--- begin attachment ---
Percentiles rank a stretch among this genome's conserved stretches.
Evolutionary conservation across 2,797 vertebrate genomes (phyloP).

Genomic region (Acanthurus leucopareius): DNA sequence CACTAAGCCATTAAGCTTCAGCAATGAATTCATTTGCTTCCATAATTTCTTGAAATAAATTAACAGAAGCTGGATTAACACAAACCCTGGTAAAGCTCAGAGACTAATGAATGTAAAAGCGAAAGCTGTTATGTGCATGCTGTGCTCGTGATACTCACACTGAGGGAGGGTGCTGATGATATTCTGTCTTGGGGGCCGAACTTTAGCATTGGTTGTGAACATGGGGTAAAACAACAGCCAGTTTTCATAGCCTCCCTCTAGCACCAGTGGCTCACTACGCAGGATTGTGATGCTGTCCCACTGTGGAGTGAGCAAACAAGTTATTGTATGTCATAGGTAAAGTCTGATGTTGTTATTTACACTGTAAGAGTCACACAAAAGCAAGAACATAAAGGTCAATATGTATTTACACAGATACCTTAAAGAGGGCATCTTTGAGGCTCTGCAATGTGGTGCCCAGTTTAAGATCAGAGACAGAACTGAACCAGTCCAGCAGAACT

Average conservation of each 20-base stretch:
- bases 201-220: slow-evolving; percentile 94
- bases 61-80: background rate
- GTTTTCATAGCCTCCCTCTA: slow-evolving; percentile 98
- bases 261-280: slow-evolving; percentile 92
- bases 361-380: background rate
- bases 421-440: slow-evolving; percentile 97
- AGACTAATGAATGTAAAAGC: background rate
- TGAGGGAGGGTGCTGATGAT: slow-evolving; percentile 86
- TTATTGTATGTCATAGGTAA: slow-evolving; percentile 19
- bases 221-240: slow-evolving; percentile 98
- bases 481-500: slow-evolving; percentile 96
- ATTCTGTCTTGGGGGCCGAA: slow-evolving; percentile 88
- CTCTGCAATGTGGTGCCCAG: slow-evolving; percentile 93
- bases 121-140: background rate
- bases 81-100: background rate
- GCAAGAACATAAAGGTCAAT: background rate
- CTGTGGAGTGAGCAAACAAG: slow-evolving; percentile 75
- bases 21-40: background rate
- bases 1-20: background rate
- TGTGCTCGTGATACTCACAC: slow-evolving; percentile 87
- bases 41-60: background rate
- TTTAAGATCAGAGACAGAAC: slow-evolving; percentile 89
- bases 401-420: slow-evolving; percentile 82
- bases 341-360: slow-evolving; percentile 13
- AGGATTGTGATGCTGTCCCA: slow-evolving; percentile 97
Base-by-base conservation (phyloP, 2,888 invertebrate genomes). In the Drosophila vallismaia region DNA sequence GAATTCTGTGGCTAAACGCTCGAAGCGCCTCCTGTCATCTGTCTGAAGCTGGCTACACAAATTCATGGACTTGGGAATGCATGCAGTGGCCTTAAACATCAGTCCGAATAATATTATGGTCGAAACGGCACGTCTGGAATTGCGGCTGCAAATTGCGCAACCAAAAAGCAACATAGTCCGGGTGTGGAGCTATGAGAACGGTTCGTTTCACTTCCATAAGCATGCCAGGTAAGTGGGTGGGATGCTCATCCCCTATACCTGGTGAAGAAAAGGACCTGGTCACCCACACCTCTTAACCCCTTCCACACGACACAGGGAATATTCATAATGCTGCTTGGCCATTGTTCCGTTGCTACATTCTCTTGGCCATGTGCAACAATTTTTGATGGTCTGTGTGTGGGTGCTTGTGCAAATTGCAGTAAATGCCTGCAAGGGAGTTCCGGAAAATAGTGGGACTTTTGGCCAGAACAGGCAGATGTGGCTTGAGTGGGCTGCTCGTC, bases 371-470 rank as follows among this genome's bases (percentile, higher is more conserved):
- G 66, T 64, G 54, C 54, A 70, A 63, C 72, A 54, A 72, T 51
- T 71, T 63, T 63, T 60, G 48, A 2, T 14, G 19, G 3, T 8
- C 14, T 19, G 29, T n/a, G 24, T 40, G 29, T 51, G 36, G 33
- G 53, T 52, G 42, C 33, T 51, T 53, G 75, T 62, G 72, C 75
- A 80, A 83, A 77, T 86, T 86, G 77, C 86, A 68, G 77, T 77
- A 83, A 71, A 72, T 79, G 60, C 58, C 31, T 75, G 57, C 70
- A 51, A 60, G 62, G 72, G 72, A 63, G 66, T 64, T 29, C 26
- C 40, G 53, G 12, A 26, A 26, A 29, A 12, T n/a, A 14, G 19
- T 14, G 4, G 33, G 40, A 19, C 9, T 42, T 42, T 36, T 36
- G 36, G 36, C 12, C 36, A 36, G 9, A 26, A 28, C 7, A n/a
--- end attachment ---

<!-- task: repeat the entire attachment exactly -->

Percentiles rank a stretch among this genome's conserved stretches.
Evolutionary conservation across 2,797 vertebrate genomes (phyloP).

Genomic region (Acanthurus leucopareius): DNA sequence CACTAAGCCATTAAGCTTCAGCAATGAATTCATTTGCTTCCATAATTTCTTGAAATAAATTAACAGAAGCTGGATTAACACAAACCCTGGTAAAGCTCAGAGACTAATGAATGTAAAAGCGAAAGCTGTTATGTGCATGCTGTGCTCGTGATACTCACACTGAGGGAGGGTGCTGATGATATTCTGTCTTGGGGGCCGAACTTTAGCATTGGTTGTGAACATGGGGTAAAACAACAGCCAGTTTTCATAGCCTCCCTCTAGCACCAGTGGCTCACTACGCAGGATTGTGATGCTGTCCCACTGTGGAGTGAGCAAACAAGTTATTGTATGTCATAGGTAAAGTCTGATGTTGTTATTTACACTGTAAGAGTCACACAAAAGCAAGAACATAAAGGTCAATATGTATTTACACAGATACCTTAAAGAGGGCATCTTTGAGGCTCTGCAATGTGGTGCCCAGTTTAAGATCAGAGACAGAACTGAACCAGTCCAGCAGAACT

Average conservation of each 20-base stretch:
- bases 201-220: slow-evolving; percentile 94
- bases 61-80: background rate
- GTTTTCATAGCCTCCCTCTA: slow-evolving; percentile 98
- bases 261-280: slow-evolving; percentile 92
- bases 361-380: background rate
- bases 421-440: slow-evolving; percentile 97
- AGACTAATGAATGTAAAAGC: background rate
- TGAGGGAGGGTGCTGATGAT: slow-evolving; percentile 86
- TTATTGTATGTCATAGGTAA: slow-evolving; percentile 19
- bases 221-240: slow-evolving; percentile 98
- bases 481-500: slow-evolving; percentile 96
- ATTCTGTCTTGGGGGCCGAA: slow-evolving; percentile 88
- CTCTGCAATGTGGTGCCCAG: slow-evolving; percentile 93
- bases 121-140: background rate
- bases 81-100: background rate
- GCAAGAACATAAAGGTCAAT: background rate
- CTGTGGAGTGAGCAAACAAG: slow-evolving; percentile 75
- bases 21-40: background rate
- bases 1-20: background rate
- TGTGCTCGTGATACTCACAC: slow-evolving; percentile 87
- bases 41-60: background rate
- TTTAAGATCAGAGACAGAAC: slow-evolving; percentile 89
- bases 401-420: slow-evolving; percentile 82
- bases 341-360: slow-evolving; percentile 13
- AGGATTGTGATGCTGTCCCA: slow-evolving; percentile 97
Base-by-base conservation (phyloP, 2,888 invertebrate genomes). In the Drosophila vallismaia region DNA sequence GAATTCTGTGGCTAAACGCTCGAAGCGCCTCCTGTCATCTGTCTGAAGCTGGCTACACAAATTCATGGACTTGGGAATGCATGCAGTGGCCTTAAACATCAGTCCGAATAATATTATGGTCGAAACGGCACGTCTGGAATTGCGGCTGCAAATTGCGCAACCAAAAAGCAACATAGTCCGGGTGTGGAGCTATGAGAACGGTTCGTTTCACTTCCATAAGCATGCCAGGTAAGTGGGTGGGATGCTCATCCCCTATACCTGGTGAAGAAAAGGACCTGGTCACCCACACCTCTTAACCCCTTCCACACGACACAGGGAATATTCATAATGCTGCTTGGCCATTGTTCCGTTGCTACATTCTCTTGGCCATGTGCAACAATTTTTGATGGTCTGTGTGTGGGTGCTTGTGCAAATTGCAGTAAATGCCTGCAAGGGAGTTCCGGAAAATAGTGGGACTTTTGGCCAGAACAGGCAGATGTGGCTTGAGTGGGCTGCTCGTC, bases 371-470 rank as follows among this genome's bases (percentile, higher is more conserved):
- G 66, T 64, G 54, C 54, A 70, A 63, C 72, A 54, A 72, T 51
- T 71, T 63, T 63, T 60, G 48, A 2, T 14, G 19, G 3, T 8
- C 14, T 19, G 29, T n/a, G 24, T 40, G 29, T 51, G 36, G 33
- G 53, T 52, G 42, C 33, T 51, T 53, G 75, T 62, G 72, C 75
- A 80, A 83, A 77, T 86, T 86, G 77, C 86, A 68, G 77, T 77
- A 83, A 71, A 72, T 79, G 60, C 58, C 31, T 75, G 57, C 70
- A 51, A 60, G 62, G 72, G 72, A 63, G 66, T 64, T 29, C 26
- C 40, G 53, G 12, A 26, A 26, A 29, A 12, T n/a, A 14, G 19
- T 14, G 4, G 33, G 40, A 19, C 9, T 42, T 42, T 36, T 36
- G 36, G 36, C 12, C 36, A 36, G 9, A 26, A 28, C 7, A n/a